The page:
East Coast Drag Times Hall of Fame

Becky White---In Appreciation for your Dedication to the Sport of Drag Racing, October 19, 2003

I was selected for this award in 2003 but was not able to attend the ceremonies because of an accident. I was able to attend the 2012 Induction Ceremony where I was awarded my plaque and was able to make my speech.


  I had originally told Nancy I did not want to speak because I gave my ‘Thank You’ speech back in January in Greensboro. But someone mentioned something to me later which made me change my mind. I don’t want to speak about me, but there is something I would like to say to all of you about the people you’ve seen this weekend and hundreds of others you haven’t seen but who are all cut from a similar pattern. What I would like to stress is this: I don’t think any of these racers here have any clue of what they mean to all racers everywhere! I spent a lot of time at home raising children before I got heavily involved in drag racing but I continued to read my hot rod magazines, etc and I went to a race once in a great while. (Hold up picture)…This IS my pride and joy…you can’t read it but it says, “To Becky, Don Carlton!”


  The group of racers who came out of the Hickory, Hudson, Lenoir area and other groups like them all over the U.S. can have NO idea how they impacted, not just local drag racing, but the sport as a whole. There was Don Carlton and Clyde Hodges, Charlie Woodard and Pete Odell, Stuart McDade and Johnny Hicks, Satch Gragg and Bruce Walker, Max Hurley and Lou Tabilio, Frank Teague and Betty Sigmon, Ray Sigmon and Johnny Farthing, Dale and Ralph Andrews and many more. Every spot in this country had one group of drag racing ‘heroes’ who paved the way and brought hundreds of racers into the sport with them.


  YOU…all of you are the people who made all this possible…this entire sport…you came before…you are the ones who made it what it is today. You…who gave us our deep, fierce abiding love for cars with MUSCLE, for big loud engines and little loud engines, YOU…you gave us our heritage and taught us things like respect, sportsmanship and caring for our fellow racers. YOU…you showed us how to be fierce, mighty competitors while all the time, teaching us how to share and share alike, help anyone who needed it, be there at all times for your fellow racers. YOU…at least most of you, came from shoestring backgrounds where you had to rake and scrape and scrimp and work a second job to raise a family AND a race car! Most of you worked on your own cars with…maybe a little help from friends sometimes and taught us how to do the same…you let us KNOW and showed us ALL THIS IS POSSIBLE.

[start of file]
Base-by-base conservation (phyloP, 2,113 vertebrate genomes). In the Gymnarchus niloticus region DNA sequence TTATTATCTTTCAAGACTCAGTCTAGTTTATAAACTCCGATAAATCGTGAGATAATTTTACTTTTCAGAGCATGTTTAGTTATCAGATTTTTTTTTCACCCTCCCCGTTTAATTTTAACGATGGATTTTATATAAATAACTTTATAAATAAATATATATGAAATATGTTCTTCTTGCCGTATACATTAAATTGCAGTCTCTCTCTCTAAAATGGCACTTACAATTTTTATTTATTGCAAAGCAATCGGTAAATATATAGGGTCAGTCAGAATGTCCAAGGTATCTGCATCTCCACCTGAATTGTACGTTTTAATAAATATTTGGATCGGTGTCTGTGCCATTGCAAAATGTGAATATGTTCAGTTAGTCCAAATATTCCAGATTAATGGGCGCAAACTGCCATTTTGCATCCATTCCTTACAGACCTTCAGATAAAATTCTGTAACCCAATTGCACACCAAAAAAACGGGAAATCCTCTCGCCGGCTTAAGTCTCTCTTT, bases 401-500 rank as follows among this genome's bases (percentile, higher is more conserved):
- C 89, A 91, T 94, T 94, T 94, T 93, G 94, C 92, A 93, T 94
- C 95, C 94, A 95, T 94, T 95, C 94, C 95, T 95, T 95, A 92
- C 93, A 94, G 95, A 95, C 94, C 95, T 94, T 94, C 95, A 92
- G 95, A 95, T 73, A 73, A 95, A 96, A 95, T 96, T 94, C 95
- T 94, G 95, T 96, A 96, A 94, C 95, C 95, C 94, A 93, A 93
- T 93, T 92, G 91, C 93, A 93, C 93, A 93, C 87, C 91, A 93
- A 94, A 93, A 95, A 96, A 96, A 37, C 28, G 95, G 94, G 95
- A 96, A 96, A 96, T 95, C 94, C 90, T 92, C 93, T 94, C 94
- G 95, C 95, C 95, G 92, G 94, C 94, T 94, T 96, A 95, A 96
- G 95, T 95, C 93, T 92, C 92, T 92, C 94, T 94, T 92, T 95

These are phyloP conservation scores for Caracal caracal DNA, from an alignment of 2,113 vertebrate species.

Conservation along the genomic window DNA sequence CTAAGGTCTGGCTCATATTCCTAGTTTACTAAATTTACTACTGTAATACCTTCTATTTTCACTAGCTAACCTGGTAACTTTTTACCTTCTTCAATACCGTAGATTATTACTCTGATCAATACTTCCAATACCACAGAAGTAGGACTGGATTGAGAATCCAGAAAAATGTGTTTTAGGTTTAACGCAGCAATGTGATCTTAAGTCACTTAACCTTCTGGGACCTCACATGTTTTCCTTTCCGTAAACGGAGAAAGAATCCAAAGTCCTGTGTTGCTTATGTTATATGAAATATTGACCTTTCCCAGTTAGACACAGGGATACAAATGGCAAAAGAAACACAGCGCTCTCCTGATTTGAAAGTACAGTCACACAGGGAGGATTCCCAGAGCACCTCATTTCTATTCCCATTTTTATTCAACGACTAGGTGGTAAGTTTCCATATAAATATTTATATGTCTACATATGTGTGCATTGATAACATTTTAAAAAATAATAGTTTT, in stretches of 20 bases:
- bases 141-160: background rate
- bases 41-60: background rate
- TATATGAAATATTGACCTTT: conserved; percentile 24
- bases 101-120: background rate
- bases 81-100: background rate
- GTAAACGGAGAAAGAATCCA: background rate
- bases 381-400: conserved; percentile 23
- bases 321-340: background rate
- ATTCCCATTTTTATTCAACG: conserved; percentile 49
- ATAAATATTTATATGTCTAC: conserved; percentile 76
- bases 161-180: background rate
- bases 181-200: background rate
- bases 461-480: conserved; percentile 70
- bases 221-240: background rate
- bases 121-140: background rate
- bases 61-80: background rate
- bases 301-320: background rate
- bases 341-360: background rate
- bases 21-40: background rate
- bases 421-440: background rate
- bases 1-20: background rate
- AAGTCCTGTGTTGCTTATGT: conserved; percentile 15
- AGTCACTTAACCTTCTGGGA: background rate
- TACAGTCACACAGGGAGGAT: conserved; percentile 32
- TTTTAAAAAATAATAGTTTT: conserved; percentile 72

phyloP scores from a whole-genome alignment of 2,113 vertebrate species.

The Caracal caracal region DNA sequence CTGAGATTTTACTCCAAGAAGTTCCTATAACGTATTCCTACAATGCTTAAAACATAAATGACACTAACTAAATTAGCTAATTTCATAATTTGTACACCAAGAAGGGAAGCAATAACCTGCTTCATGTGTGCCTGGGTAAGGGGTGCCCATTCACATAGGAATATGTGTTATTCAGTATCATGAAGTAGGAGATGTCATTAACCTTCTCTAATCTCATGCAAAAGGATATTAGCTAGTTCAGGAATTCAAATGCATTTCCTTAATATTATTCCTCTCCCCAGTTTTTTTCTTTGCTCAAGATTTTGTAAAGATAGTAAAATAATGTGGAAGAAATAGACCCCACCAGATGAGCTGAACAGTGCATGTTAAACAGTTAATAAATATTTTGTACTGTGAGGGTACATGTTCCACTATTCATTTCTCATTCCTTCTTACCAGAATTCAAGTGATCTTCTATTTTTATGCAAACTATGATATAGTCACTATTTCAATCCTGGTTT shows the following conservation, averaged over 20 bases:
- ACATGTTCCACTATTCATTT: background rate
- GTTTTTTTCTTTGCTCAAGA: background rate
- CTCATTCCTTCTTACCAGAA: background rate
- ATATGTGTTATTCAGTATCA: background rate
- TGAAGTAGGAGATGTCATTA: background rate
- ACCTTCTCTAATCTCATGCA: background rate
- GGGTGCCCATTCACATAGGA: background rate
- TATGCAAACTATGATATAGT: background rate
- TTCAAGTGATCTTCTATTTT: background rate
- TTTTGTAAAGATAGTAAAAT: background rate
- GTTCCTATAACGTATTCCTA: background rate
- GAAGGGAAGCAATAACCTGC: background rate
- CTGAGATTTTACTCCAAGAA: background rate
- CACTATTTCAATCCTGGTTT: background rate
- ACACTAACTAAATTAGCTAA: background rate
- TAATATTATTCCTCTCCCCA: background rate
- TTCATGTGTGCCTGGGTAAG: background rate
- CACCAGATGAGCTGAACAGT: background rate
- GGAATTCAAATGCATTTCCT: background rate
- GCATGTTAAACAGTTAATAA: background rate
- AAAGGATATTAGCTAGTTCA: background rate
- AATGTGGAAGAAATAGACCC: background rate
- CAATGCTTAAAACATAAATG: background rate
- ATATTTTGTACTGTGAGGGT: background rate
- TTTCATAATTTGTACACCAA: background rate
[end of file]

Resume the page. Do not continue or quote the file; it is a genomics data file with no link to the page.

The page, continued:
Thank you, thank you, thank you. Thank you every racer who came before us who taught by DOING and NOT by TALKING, thank you for teaching us we can be the absolute best of friends and the absolute fiercest competitors while all the time being good sportsmen and women. WE cannot thank you enough, there are no words to describe what you have meant to this sport, to all the little guys who came after and KNEW they could do this because they watched all of you struggle and fight for the sport you loved.


  Clyde Hodges told me a story about one time when he and Don Carlton had been to Detroit, I don’t remember why. They probably weren’t testing a car because he told me how cold it was during the trip. Yes, sometimes they got paid by Chrysler and sometimes they raced FOR Chrysler and sometimes they raced independently, but as Clyde said, “They didn’t pay for everything!” They didn’t pay for that old car hauler they were driving on that trip and not long after they left Detroit heading home for good old North Carolina, that old rickety, falling apart car hauler…which already probably had a hundred thousand more miles on it than it should have…started smoking. Like the smoke coming from the stack of a coal fired steam train!


  They just happened to have a case of ‘racing’ oil on the truck so they pulled over, checked the oil, yep…it was low so they started to put a quart of that oil off the back of the truck into the truck engine. Only the oil would not pour out of the can because it was nearly frozen! They laid the can on the engine and the heat from the engine warmed it barely enough to pour it in. They started on down the road. Shortly thereafter, they had to stop and put in another quart only this time they had been smart enough to put a can in the truck with them…near the heater. At least it worked. They put that one in but it was so cold, their fingers were literally freezing and they were having a really hard time. Being the ‘engineers’ all drag racers are known to be, they stuck a piece of hose in the hole in the valve cover and ran it in through the truck window and stuck the funnel into the end of that hose. They also put that whole case of oil in the front with them. From then on, all the way home, they just poured that warm oil in one end of that hose and let it run right into the engine.


  He said they never WERE so glad to get back to get back to good old Lenoir, NC! There are a MILLION or 20 million stories like that in drag racing. Every racer you meet has several of them. Not many of them ever get published. I thank God I had the chance to publish a lot of those wonderful stories. I thank God I had the chance to have so many people like YOU help me raise my children…in their crucial teenage years…all drag racers who taught my girls how to be REAL people. THANK YOU for being who and what you are, the spectacular friends of drag racing. Thank God for DRAG RACERS!